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AT FIRST glance, Ken Fuller’s Love and Labour, weighing in at almost 600 pages, seems too much.
The worried reader, possibly intimidated by its length, might also be concerned that the primary source material is none other than the author’s own magisterial non-fiction study Radical Aristocrats: London Busworkers from the 1880s to the 1980s.
Yet while that source certainly underpins the novel, Fuller is too mature and experienced a writer to recourse to slabs of context interspersed with two-dimensional characterisation and diluted narrative.
In fact, this is a compelling and instructive novel which, although covering the years leading up to and during the first world war, contains both encouragement and warnings for present-day anti-capitalists and trade unionists.
It begins tightly focused at a very personal level as Mickey Rice travels up from Reading for an interview at London General, the major public transportation company in the capital. Sitting in a third-class compartment he strikes up a conversation with a radical young woman, whom we later realise is travelling under a pseudonym to work at the same firm.
Fuller quickly expands the focus to take in the activities of the “red button” union, the London and Provincial Union of Licensed Vehicle Workers, and eventually the wider fissures in society, including those over the role of trade unions, the campaigns to accord women the vote and the issue of conscription.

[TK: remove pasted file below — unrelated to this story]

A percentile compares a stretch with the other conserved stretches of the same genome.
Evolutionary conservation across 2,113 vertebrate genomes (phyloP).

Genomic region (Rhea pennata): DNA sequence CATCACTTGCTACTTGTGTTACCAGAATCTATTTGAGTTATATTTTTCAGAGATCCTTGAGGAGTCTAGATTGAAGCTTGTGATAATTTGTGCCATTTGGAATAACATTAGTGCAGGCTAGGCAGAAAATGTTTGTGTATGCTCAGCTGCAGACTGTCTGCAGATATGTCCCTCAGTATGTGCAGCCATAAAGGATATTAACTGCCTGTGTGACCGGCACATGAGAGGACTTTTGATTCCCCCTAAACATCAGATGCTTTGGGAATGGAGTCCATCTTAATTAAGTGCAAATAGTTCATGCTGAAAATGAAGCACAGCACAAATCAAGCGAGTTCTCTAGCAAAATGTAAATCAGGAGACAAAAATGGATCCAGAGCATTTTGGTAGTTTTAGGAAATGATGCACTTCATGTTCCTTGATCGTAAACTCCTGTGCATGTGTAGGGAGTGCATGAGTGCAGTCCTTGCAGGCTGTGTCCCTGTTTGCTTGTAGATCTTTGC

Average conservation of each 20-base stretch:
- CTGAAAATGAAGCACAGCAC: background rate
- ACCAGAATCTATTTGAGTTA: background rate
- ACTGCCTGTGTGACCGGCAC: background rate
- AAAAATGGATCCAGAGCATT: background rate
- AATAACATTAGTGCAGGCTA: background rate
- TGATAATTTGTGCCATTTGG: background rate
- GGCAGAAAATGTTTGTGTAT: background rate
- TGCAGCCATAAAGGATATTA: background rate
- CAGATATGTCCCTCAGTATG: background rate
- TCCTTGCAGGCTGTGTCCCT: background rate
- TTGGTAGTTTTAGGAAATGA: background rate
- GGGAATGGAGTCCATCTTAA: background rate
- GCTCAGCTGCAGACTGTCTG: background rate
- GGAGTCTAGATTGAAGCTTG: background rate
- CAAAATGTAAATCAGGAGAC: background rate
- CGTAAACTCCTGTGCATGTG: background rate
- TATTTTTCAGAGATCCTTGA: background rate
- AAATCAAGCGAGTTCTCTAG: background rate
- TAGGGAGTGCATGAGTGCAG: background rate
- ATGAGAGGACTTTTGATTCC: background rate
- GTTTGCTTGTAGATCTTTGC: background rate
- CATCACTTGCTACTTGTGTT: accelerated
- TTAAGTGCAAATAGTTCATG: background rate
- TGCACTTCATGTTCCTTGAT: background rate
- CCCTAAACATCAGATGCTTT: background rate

He recounts compellingly the key debates around all of these defining issues while allowing his principal characters the chance to breathe, reflect and grow in reaction to them.
Dorothy Bridgeman, that young woman on the train, is already a convinced and convincing activist for the British Socialist Party, the major predecessor of the Communist Party but Fuller doesn’t accord her ready-made powers of correct praxis. She certainly makes personal and tactical errors in the struggles in which she is involved.
Yet she plays a catalytic role in the life of Mickey as he develops into an impressive, educated and brave class warrior within the Leninist mould.
In the intimate relations between the two, Fuller writes some of the best sex scenes in recent British leftist fiction and also elegantly imagines conversations between his principals and real existing individuals on both sides of the class battles, including socialist union organiser activist George Sanders, Sylvia Pankhurst, Henry Hyndman, Theo Rothstein and Herbert Asquith.
Fuller treats the ruling-class opposition and their lackeys not as agitprop archetypes but, through the likes of bus manager James Shilling and owner Albert Stanley, as more complicated, subtle and occasionally endearing actors.
This is volume one of Love and Labour and one hopes that Fuller is well advanced with the publication of its sequel — one volume of this quality is simply not enough.
Love and Labour is available in ebook and paperback versions online.
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